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El Salvador may launch a stable digital currency backed by the US dollar


According to El Faro news agency, it was reported last Friday that the government of El Salvador may plan to launch a stable digital currency backed by the US dollar.

The currency will be issued by the Central Bank of El Salvador, and will be pegged to the value of the US dollar and to a reserve of US dollars.

Videos of private meetings obtained by “El Faro” show the brothers of the president of El Salvador, who are not part of the government but frequently advise the president, and plan to launch a stable currency in US dollars by next year.

The stable cryptocurrency will be called the “colon dollar,” in reference to the country’s former national currency which was replaced by the US dollar in 2001.

The same newspaper reported that a government spokesman said that plans to develop this currency have been cancelled.

But the facts changed after some of the meetings cited by El Faro took place after the president announced in June that bitcoin would become legal tender in the small Central American country.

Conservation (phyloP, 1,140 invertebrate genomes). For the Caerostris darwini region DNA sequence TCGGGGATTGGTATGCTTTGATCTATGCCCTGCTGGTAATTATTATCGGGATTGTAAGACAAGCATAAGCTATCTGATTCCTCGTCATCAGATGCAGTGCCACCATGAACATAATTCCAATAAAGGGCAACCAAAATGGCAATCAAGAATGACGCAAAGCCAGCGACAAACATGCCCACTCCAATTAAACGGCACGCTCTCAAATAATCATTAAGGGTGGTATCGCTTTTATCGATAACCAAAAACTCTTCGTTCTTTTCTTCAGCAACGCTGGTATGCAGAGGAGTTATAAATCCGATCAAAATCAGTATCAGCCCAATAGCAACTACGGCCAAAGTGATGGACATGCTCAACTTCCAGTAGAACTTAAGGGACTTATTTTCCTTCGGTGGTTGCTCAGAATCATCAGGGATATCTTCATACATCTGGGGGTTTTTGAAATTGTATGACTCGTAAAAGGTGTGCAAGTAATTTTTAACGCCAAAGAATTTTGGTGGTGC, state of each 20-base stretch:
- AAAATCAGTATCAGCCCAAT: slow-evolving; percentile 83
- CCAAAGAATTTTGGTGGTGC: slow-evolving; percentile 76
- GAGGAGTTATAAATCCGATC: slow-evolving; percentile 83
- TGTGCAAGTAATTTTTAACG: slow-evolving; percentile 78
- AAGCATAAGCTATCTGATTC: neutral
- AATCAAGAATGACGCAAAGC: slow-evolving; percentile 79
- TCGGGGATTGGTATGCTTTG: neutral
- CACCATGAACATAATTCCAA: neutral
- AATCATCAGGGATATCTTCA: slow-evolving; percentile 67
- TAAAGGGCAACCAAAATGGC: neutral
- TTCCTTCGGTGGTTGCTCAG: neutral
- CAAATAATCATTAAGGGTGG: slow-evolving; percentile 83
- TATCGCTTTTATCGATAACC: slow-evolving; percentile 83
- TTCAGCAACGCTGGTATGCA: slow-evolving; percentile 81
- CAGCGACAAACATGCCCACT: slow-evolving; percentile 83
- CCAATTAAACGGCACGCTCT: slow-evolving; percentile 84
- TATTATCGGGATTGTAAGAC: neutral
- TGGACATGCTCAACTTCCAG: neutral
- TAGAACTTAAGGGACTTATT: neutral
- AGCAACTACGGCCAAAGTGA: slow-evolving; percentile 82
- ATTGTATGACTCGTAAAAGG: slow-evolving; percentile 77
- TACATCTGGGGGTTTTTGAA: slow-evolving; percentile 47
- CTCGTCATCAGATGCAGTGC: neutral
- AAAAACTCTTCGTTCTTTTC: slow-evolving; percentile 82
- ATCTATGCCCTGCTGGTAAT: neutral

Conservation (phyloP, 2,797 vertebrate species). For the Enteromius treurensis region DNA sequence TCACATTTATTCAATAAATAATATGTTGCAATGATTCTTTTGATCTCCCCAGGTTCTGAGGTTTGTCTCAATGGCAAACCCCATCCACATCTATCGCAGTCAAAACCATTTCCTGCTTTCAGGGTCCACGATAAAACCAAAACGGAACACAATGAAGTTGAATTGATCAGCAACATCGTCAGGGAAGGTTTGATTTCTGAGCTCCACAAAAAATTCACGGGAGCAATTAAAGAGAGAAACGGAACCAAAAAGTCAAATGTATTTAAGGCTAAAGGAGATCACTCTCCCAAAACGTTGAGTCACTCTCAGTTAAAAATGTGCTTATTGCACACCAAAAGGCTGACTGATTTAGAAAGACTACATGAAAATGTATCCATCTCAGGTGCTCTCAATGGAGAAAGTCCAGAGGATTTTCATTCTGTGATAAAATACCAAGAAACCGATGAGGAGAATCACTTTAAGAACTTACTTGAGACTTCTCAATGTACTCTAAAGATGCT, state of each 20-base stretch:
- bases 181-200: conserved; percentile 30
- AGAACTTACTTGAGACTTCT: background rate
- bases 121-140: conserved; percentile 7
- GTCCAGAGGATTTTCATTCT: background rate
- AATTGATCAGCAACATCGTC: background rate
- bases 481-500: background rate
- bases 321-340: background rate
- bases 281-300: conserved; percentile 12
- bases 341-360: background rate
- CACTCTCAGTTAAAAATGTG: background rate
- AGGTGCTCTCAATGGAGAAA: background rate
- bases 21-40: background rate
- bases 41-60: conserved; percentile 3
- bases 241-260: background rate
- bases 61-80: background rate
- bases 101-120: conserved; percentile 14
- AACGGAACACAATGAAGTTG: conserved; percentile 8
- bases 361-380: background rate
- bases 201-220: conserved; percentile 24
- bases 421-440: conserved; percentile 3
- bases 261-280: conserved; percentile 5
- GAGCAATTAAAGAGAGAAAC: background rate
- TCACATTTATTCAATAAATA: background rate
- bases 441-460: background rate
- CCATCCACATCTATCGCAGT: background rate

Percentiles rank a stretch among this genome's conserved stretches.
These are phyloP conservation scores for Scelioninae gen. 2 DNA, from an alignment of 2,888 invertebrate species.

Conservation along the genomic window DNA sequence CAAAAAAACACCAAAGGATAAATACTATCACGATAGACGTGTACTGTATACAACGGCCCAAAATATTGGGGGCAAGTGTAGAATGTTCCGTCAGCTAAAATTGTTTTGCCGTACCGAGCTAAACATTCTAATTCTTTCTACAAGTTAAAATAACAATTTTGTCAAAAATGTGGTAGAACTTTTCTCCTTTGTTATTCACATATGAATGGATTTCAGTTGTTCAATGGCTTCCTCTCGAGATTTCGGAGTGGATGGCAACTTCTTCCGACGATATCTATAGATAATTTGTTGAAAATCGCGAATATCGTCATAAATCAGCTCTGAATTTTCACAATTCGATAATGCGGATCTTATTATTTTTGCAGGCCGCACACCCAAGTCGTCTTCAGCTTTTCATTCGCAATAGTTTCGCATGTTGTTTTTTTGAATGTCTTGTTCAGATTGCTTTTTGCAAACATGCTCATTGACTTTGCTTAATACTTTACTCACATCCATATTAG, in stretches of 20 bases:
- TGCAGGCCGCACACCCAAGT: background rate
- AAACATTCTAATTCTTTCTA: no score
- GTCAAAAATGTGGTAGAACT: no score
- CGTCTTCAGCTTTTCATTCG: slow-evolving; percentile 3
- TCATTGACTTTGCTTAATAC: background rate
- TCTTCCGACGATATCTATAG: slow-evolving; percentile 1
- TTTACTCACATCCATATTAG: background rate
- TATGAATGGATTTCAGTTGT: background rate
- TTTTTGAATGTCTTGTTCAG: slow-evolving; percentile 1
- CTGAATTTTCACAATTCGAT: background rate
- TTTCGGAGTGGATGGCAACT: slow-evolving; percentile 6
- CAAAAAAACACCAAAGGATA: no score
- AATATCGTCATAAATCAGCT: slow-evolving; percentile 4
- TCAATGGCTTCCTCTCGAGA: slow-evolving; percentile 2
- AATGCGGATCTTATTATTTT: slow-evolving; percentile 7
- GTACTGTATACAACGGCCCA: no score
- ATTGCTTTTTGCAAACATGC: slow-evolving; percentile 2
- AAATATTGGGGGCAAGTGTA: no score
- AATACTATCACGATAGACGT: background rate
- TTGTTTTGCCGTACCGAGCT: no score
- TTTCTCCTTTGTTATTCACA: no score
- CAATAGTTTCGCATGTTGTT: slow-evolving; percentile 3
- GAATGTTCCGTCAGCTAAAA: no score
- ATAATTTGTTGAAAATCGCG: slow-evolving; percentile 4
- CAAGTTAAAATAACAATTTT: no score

The newspaper reported that senior government officials, private contractors and external advisors attended.

The brothers added that they would like all cryptocurrencies to become legal tender in El Salvador, and the newspaper quoted the president’s brother, Bukele, as saying:

For that to happen we need a government infrastructure that is up to the task ahead.

El Salvador has become the first country in the world to offer legal tender for bitcoin after President Najib Bukele announced the plan last month at the 2021 Bitcoin Conference in Miami.

But investment banks such as JPMorgan, US officials and even the World Bank have all expressed concerns about how the country’s bitcoin law will work.

President Bukele is very popular in El Salvador, which is a poor, crime-ridden country.

The Salvadoran president has been criticized for the way he handled party members, his attacks on the press, and when he pushed troops into Parliament to pressure lawmakers to agree and pass the Bitcoin Act.

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